Caracas-born Maria Gabriela Madrid is a poet, short story writer, magazine editor, as well as editor of anthologies. She’s been the recipient of multiple prestigious awards, among these “Women Writer of the Year 2010-2011,” presented by Houston Mayor Anisse Parker; Honorable Mention and Diploma in Poetry and Narrative contest “Nicomedes Santa Cruz 2008,” sponsored by the Institute of Peruvian Culture and presented by Mayor Carlos Alvarez in Miami, Florida, and First Prize in “Conversing through Poetry” (Houston Festival, TX) for her short story “Salomé.”
Her work has been published in numerous journals and anthologies. She’s here today to talk about her writing and editing life, her creative process, and literary organizations, among other things.
It’s a pleasure to have you on Blogcritics, Maria. Please tell us about your background and what got you into writing.
My background growing up in Caracas was magical. I was born in an extended family that on my mother’s side most of my relatives were involved in cultural activities. So since I was a child I went to recitals and readings performed by my international award-winning aunts. Which, among many other awards, my late aunt, Ana Enriqueta Teran, received the National Prize of Poetry and my other aunt, Antonieta Madrid, received The National Prize of Literature. Also, my late brother (Pedro M. Madrid M.) was an existential poet, and currently many of my cousins are short story writers and poets as well.
During those years growing up everybody participated at “tertulias,” and even though family reunions, and the inherit magic realism in my culture enriched my imagination, more importantly was my internal desire to have my own voice and to write my own short stories and fables.
It was an environment that always conflagrated several trends of thought and for which from an early age I developed a critical thinking that allowed me to create characters to voice out the injustices in society while entertaining the reader in real and fantastic warps.
From 2010 to 2012 you were also International Editor for Voices de la Luna magazine. Is it easy to switch hats? What do you love most about editing?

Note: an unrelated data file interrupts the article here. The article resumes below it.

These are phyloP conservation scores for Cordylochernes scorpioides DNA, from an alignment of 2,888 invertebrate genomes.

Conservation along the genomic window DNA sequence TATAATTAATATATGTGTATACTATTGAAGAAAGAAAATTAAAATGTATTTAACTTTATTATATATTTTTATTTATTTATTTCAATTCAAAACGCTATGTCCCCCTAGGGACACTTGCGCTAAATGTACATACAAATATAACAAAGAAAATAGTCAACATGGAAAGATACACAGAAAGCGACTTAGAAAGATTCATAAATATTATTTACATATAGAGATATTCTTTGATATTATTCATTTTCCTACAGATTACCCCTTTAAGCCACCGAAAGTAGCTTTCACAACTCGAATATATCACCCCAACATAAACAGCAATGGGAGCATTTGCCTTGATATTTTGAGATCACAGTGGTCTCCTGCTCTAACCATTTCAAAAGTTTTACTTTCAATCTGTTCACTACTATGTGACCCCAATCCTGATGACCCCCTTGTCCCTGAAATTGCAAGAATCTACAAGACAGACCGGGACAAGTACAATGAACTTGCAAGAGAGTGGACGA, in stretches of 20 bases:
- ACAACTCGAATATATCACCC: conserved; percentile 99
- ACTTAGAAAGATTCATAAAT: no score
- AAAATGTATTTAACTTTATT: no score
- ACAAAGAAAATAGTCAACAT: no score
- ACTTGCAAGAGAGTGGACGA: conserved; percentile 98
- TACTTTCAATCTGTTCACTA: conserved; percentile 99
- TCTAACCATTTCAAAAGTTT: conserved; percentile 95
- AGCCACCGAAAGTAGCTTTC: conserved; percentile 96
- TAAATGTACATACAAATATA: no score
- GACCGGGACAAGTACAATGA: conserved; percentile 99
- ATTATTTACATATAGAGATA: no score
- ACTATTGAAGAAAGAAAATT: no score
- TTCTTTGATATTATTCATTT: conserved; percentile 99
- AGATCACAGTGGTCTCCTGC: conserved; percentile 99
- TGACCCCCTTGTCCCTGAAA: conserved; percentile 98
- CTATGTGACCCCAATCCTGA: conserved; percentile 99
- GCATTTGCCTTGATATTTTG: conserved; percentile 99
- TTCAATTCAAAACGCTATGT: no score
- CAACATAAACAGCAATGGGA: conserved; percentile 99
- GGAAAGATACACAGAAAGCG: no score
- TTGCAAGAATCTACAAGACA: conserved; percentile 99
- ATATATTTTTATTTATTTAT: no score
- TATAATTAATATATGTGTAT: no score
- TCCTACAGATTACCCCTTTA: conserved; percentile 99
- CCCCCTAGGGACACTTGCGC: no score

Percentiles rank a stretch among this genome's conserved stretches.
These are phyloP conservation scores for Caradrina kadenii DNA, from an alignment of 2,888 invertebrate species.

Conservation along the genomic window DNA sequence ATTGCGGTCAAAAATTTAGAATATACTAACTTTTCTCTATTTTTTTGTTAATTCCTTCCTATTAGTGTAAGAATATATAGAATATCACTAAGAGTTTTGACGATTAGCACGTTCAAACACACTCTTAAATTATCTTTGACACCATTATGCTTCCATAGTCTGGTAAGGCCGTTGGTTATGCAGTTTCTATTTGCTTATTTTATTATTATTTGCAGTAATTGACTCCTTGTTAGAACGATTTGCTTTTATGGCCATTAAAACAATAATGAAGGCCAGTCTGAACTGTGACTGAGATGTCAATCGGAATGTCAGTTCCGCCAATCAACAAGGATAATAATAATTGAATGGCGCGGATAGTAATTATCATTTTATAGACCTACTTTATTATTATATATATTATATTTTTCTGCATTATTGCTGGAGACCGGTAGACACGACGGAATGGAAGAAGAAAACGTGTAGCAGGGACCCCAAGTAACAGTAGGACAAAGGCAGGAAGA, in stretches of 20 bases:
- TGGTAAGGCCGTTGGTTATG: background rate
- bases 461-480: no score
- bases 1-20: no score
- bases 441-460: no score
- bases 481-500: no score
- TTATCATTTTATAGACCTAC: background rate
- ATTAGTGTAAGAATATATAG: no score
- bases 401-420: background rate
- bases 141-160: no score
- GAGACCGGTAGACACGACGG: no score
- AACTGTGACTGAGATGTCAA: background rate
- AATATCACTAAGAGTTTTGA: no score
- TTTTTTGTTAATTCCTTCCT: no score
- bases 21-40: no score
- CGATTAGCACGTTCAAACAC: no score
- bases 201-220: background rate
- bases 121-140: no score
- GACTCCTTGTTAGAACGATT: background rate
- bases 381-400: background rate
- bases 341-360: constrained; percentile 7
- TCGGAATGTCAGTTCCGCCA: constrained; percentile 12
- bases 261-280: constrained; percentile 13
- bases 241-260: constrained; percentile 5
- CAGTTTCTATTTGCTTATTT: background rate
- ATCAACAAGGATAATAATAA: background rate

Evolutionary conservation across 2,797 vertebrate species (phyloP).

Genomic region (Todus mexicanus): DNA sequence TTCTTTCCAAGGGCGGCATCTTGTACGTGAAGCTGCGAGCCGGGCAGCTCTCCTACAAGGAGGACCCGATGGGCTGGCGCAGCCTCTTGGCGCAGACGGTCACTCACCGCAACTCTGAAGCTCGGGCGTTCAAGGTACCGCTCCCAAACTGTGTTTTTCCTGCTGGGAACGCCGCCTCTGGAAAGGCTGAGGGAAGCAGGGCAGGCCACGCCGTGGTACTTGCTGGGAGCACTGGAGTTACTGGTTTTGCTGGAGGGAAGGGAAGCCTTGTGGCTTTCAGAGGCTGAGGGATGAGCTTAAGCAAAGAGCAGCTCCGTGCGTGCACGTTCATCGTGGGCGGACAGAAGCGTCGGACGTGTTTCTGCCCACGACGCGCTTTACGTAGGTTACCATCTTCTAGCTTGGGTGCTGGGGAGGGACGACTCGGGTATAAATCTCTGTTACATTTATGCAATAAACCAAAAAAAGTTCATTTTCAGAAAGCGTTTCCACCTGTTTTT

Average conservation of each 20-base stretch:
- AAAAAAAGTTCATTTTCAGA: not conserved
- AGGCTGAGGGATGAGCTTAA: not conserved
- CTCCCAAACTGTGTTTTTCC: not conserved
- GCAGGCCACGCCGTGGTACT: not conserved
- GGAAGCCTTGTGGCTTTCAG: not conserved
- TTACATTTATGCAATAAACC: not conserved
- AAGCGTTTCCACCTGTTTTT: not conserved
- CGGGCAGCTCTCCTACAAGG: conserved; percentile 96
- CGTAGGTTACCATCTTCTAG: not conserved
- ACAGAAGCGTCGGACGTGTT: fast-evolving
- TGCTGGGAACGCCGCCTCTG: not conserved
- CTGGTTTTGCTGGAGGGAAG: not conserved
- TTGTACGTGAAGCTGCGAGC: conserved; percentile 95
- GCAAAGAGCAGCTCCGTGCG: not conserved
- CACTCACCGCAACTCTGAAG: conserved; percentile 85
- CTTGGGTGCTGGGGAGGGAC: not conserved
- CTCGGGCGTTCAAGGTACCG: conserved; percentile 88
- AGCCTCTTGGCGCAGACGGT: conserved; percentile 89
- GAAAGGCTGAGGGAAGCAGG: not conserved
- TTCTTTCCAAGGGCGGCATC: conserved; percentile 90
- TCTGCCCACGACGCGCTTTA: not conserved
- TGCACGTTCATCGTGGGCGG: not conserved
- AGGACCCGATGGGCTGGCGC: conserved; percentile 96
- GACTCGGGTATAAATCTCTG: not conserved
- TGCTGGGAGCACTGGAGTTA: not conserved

In my case it is easy to switch hats. I just focus and concentrated on the task ahead. Regarding editing, what I love most about editing is that every time I read other writers’ work as well as my own work I do it with a different pair of eyes that focus on rules and details. It is a process where as an editor I am constantly learning and enriching myself. A process that could take several weeks, months or years.
What is your latest work and what are you currently working on?
My latest work is a group of bilingual poems and short stories. The group of poems expresses the anguish of the world we live today. Many of them focus on the cruel and forgotten reality of my country Venezuela that now due to corrupt politicians the inflation has reached the million mark and people are dying of hunger and lack of medicine.
The ones who can leave are leaving the country in the thousands not only by plane and boats but lately by walking to Colombia, Peru, and Ecuador. It is outrageous and breaks my heart to witness the destruction of my country. Also, other poems reflected the situation worldwide of other countries and some has a positive tone that embrace the beauty of being alive.
Regarding my new short stories, they are based in New Orleans and reflect the magic of New Orleans.
Currently I am working with Jose Diaz-Diaz (Writer and Founder of The Cavern, School of Creative Writing in Fla) editing the fourth bilingual anthology Mujeres de letras y algo más/ Women of letters and something more in which I participate as a writer, editor and translator of the book. The bilingual anthology will compile the work of women writers from Latin America and the USA.
You have lived in various cities and currently reside in New Orleans. How has your environment influenced your writing and specifically New Orleans?
I think it has influenced my writing tremendously. As a city that centuries ago embraced multiple cultures now it is a melting pot that became entangled in the magic atmosphere of voodoo. The animal sacrifices and magic spells. Black magic and white magic.
The history of slaves and lynching by the white man covered in white sheets make the city screams at night the injustices and crimes committed on those days. It is the magic that engulfed the collective spirit of the city that tourists encountered everyday: single musicians and bands playing jazz, the music of the Mississippi, the Blues of Slavery, pirates, minstrels, painters, vampires, drifters, etc.